When I behold Your heavens, the work of Your fingers,
the moon and stars that You set in place,
what is man that You have been mindful of him,
mortal man that You have taken note of him,
that You have made him little less than divine,
and adorned him with glory and majesty. (Psalm 8:4-6 )

 

Finding Unique Blessings in Every One of Us

In the double portion, Tazria/M’tzora, we have the responsibility, even if it isn’t our pleasure, to investigate texts on birth and its aftermath, bodily afflictions and emissions, skin ailments, and leprosy. They were once taboos that raised fears in the community and turned priests of their day into guardians of purity.

D'var Torah By: 
Separation as a Path to Holiness
Davar Acher By: 
Rabbi Baht Weiss

A country road splits into two roadsRabbi Lyon begins

The Dietary Laws: Fitness for a Life Well-Lived

The dietary laws presented in the Book of Leviticus are intended to draw us closer to God. But even I, as a rabbi, sometimes have difficulty understanding how the Torah intends for this to happen.

The second part of Sh’mini (Leviticus 10:12-11:47) takes up the subject of food. Everything from taboos to general permissions are commanded forming the foundation of later, Talmudic, legal interpretations on what is kosher (fit for consumption) and what is t’reif (unfit). Reform Judaism has sought an authentic response to expectations for kashrut that would meet individual and contemporary norms.

D'var Torah By: 
Determining What Holiness Is in Our Lives
Davar Acher By: 
Rabbi Monica Kleinman

Reform Judaism's interpretation of dietary laws in Sh'mini has changed dramatically since the Movement's inception in the 19th century. We can see that contrast in the piece of the Pittsburgh Platform that Rabbi Lyons cites above regarding Mosaic laws and rituals: “They fail to impress the modern Jew with a spirit of priestly holiness; their observance in our days is apt rather to obstruct than to further modern spiritual elevation.”

When We Seek God as a Partner

In Parashat Sh’mini we read of the death of Aaron’s sons who offered “alien fire” to God and were consumed. While commentators throughout the ages have tried to make sense of this tragedy, the text also guides us to appreciate the power of the choices we make.

D'var Torah By:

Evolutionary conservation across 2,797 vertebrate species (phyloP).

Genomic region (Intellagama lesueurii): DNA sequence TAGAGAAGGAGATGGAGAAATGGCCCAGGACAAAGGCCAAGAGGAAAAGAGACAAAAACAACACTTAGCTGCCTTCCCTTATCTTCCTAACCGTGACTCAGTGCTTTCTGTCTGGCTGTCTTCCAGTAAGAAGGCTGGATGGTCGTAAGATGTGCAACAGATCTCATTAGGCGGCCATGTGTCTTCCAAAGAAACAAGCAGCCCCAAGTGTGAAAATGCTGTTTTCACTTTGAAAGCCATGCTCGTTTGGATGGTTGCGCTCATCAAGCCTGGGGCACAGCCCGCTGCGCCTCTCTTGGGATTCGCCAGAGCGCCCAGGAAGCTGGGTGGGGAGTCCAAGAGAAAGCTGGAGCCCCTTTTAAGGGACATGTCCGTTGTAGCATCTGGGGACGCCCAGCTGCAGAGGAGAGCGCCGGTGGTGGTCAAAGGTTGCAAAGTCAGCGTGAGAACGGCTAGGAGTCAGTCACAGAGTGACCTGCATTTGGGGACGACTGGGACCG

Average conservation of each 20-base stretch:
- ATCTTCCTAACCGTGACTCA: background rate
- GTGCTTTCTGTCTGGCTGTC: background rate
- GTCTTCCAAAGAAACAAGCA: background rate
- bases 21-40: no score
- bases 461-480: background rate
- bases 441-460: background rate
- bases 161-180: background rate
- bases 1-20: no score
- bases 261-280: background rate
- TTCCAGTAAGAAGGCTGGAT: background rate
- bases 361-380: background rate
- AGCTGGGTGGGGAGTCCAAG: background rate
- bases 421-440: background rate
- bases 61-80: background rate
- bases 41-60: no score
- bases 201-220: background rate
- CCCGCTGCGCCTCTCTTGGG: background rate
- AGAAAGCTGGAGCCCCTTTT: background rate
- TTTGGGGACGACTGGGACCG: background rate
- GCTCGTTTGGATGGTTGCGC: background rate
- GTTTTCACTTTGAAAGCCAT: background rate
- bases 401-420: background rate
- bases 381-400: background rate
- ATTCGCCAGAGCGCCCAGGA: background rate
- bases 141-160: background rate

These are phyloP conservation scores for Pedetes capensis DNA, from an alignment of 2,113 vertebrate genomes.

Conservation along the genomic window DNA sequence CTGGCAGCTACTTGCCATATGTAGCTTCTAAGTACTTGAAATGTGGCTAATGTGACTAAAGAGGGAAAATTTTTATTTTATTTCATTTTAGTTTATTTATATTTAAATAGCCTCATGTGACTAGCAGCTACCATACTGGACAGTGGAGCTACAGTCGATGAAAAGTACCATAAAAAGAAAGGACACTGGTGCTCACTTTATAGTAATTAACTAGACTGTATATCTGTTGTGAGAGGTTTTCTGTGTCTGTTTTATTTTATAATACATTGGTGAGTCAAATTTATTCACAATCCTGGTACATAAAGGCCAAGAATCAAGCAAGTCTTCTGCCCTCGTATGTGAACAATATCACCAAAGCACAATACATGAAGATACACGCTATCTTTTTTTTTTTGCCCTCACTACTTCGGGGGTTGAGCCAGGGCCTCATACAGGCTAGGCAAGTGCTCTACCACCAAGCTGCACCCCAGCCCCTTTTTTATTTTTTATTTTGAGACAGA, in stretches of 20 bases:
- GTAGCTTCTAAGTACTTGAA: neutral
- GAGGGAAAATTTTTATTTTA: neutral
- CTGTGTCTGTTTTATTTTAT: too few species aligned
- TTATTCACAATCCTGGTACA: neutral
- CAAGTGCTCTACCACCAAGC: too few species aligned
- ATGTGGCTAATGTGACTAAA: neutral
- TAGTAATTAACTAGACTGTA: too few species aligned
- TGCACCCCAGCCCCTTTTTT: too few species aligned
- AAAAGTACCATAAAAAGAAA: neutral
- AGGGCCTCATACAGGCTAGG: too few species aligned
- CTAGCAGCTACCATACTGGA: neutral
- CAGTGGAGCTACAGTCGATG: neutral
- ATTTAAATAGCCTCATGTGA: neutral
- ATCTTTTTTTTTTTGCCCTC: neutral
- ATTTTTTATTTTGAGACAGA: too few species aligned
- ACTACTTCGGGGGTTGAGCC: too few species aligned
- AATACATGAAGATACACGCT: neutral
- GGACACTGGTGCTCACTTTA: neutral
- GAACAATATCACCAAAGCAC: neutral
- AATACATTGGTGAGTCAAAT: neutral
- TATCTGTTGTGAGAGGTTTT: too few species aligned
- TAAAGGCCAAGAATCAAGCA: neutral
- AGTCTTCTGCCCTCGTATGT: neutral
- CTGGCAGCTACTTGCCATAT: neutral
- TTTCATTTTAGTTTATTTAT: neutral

Heartbreaking Silence in Response to Tragic Loss
Davar Acher By: 
Rabbi Lisa Delson

In the aftermath of the deaths of Nadab and Abihu, Parashat Sh’mini offers us a glimpse into the humanity of Aaron. Our hearts break when we read that Aaron’s response to his sons’ death is silence (Leviticus 10:3). 

Living in the Golden Mean

Parashat Chukat opens with the law of the parah adumah — the red heifer. It is a classic example of a commandment for which the Torah offers no explanation. How are we to understand and grapple with laws such as this that we do not understand? Perhaps we need to start not with the question, why, but with the question, why not.

D'var Torah By: 
Empathy for the Refugee at Border Crossings
Davar Acher By: 
Rabbi Ann Landowne

In Parashat Chukat we are reminded of the difficulties that our ancestors encountered during their passage through the wilderness. We learn that Miriam has died (Numbers 20:1) and Moses has little time to mourn. Immediately he must deal with the thirsty Israelites clamoring for water and complaining about their fate. In our tradition, the Exodus from Egypt has solidified our strong identification with the stranger and their need for protection. Here in Chukat, this story of wandering in the wilderness also increases our empathy for the refugee, separated from family, desperate and in need of assistance. It is hard for us to imagine what they have experienced on their journey but our Torah teaches us to let them in.

Judaism, Medical Science, and Spirituality: A Brief History

The double portion, Tazria/M'tzora, discusses the priests' treatment of various skin ailments. It demonstrates a positive relationship between Judaism and medicine that has developed throughout the centuries.

D'var Torah By: 
The Priest as a Social Worker
Davar Acher By: 
Rabbi Cookie Lea Olshein

While Tazria/M'tzora introduces the role of priests as medical healers, it also suggests that priests served as social workers and spiritual healers, helping make both human beings, and by extension, the community, whole again.